Iran's leader meets with French president, not Obama

After wide speculation that President Obama would shake hands with Iran's President Hasan Rouhani, the two leaders did not end having a private meeting at the UN General Assembly. Instead, Mr. Rouhani met with French President Francois Hollande.  

Craig Ruttle/ AP Photo
Iranian President Hasan Rouhani shakes hands with French President Francois Hollande during the 68th session of the United Nations General Assembly at UN headquarters Tuesday, Sept. 24, 2013.

Iran's new president met with the French leader Tuesday on the sidelines of the UN General Assembly, but not with US President Barack Obama, as Western nations explored whether conciliatory talk from the Middle Eastern leader offers a way out of the impasse over Iran's nuclear program.

Anticipation of any brief but historic encounter between President Hasan Rouhani and Obama during the global meeting faded as US senior officials said a meeting proved to be too complicated for the Iranians. The officials insisted on anonymity because they were not authorized to discuss the decision publicly.

It would have been the first encounter between US and Iranian leaders in 36 years.

Rouhani also did not attend Tuesday's luncheon for world leaders hosted by Secretary-General Ban Ki-moon. Iran's English-language Press TV said he skipped the event because alcohol was being served there. Iranian leaders have avoided past ceremonies because of the presence of alcohol, which is forbidden under Islamic law.

Rouhani was to address the General Assembly later Tuesday afternoon. Obama spoke in the morning, and while Rouhani was not seen there, Foreign Minister Javad Zarif was in attendance.

Obama welcomed the new Iranian government's pursuit of a "more moderate course," saying it should offer the basis for a breakthrough in nuclear talks. "The roadblocks may prove to be too great, but I firmly believe the diplomatic path must be tested," he said during his speech.

Hollande, speaking before his meeting with Rouhani, said he was open to dialogue with the recently elected leader, which he promised would be frank and direct. But he added that Rouhani's conciliatory words must be backed by "concrete gestures" that show Iran is not seeking nuclear weapons.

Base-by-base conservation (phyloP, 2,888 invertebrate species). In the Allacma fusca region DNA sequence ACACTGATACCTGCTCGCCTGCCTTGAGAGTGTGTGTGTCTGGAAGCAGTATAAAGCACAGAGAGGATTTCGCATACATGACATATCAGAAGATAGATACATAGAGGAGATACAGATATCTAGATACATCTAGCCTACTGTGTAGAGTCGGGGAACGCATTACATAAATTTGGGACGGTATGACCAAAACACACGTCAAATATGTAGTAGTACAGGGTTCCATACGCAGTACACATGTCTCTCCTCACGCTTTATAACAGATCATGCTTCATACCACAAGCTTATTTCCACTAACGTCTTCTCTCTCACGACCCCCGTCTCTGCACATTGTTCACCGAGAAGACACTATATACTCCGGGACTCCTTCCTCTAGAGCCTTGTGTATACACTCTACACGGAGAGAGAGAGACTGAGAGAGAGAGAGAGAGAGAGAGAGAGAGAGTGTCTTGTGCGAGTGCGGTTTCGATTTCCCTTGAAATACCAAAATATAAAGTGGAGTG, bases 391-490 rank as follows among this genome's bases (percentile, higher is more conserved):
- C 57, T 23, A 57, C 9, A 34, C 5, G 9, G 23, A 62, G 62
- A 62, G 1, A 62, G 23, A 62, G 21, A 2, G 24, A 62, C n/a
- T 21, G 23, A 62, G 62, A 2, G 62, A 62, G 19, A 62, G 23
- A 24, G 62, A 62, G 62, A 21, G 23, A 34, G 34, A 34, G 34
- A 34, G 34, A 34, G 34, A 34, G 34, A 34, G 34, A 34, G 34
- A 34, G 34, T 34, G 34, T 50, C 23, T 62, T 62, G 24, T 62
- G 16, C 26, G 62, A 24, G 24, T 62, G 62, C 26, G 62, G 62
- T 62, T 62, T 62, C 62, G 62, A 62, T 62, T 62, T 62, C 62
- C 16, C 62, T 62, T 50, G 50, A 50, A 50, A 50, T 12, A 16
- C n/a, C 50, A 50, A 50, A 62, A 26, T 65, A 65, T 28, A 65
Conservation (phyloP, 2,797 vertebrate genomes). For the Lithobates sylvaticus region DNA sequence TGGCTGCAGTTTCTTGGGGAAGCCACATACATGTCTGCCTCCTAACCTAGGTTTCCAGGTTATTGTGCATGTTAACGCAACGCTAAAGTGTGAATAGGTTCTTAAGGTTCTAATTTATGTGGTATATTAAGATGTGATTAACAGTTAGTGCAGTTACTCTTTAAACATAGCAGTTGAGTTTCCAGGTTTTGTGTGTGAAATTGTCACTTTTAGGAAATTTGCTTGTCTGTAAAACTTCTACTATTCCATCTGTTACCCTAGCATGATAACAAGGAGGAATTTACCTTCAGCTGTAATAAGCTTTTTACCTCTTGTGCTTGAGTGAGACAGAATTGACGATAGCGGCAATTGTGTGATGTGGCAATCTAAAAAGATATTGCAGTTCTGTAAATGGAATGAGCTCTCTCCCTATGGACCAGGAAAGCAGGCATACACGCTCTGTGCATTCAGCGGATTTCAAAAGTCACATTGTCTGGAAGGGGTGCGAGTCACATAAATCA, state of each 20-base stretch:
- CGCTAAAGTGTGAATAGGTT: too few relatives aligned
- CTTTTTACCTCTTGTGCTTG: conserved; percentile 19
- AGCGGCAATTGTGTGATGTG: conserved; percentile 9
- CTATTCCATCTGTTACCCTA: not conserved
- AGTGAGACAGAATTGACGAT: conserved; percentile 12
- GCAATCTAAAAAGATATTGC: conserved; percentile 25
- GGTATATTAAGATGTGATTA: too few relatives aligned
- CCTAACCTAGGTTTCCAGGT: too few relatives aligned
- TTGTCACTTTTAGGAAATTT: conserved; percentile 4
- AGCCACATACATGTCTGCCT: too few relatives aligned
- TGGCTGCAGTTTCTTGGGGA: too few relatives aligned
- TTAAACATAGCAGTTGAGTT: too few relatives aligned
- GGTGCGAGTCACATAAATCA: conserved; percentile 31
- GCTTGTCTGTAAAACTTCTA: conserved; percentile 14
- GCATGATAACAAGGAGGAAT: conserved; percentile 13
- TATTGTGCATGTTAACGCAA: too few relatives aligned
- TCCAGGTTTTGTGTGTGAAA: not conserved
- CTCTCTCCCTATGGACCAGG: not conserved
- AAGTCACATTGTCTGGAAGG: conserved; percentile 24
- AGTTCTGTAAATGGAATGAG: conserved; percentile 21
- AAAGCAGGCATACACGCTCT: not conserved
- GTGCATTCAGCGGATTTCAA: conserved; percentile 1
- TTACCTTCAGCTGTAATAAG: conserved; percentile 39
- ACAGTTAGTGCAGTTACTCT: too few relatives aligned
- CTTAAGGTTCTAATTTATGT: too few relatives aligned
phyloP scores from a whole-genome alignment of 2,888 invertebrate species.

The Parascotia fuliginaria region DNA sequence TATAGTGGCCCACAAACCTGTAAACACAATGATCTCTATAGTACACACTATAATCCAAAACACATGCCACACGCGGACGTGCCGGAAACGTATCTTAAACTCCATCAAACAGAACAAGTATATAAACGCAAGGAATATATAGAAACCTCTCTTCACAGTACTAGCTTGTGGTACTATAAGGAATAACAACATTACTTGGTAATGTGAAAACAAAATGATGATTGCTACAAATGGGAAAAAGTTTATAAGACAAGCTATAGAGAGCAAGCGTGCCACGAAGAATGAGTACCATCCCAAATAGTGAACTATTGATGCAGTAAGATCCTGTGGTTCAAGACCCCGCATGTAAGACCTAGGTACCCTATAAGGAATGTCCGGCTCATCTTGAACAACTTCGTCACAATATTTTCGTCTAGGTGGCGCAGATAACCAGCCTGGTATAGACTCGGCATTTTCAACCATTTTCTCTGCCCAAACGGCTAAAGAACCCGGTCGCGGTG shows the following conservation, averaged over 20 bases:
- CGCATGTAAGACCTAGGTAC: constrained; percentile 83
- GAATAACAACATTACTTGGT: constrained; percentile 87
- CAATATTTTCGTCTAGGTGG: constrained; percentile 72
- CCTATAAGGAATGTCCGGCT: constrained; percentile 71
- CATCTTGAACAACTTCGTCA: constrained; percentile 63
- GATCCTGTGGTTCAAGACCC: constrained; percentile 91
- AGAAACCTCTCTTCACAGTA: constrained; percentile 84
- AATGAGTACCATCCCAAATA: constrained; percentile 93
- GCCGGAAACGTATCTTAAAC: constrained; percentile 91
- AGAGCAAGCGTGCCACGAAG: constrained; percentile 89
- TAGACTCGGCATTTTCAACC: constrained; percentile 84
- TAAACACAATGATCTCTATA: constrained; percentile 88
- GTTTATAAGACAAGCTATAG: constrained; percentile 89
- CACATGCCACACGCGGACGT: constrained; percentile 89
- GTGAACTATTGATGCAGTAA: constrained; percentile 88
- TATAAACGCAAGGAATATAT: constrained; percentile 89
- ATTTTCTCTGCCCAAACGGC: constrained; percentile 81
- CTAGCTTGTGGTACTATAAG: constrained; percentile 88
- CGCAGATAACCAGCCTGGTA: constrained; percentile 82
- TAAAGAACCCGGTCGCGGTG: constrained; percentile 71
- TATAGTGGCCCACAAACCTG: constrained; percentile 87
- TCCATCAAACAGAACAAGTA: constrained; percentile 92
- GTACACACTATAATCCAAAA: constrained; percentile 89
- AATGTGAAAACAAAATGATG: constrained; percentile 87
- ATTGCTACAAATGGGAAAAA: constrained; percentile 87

"For 10 years, France has been saying Iran can absolutely benefit from a civilian nuclear program, but it cannot work toward obtaining a nuclear weapon," Hollande told reporters.

Since taking office, Rouhani has called for a new start in relations with the US and declared that Iran is not seeking a nuclear weapon. Tehran has consistently said its nuclear program has only peaceful, civilian uses.

The US has said all options are on the table, including a military strike, to thwart any attempt by Iran to have a nuclear weapon.

Iran's foreign minister is expected to meet on Thursday with US Secretary of State John Kerry and counterparts from the other permanent Security Council members, plus Germany, to discuss possibly reviving stalled negotiations over Tehran's nuclear ambitions.

The possible diplomatic thaw is being watched warily by Israel, which has long sought tough punishment for Tehran in retaliation for its nuclear program.

In Israel, Prime Minister Benjamin Netanyahu on Tuesday warned that the world "should not be fooled" by signs of moderation by Rouhani and must keep up the pressure on Tehran.

"Iran thinks soothing words and token actions will enable it to continue on its path to the bomb," Netanyahu said.

In Tehran, Iran's foreign ministry said Thursday's meeting signals the beginning of a "new era" in relations with the West.

And Zarif said on Twitter early Tuesday, "we have a historic opportunity to resolve the nuclear issue. 5+1 needs to adjust its posture commensurate with the new Iranian approach."

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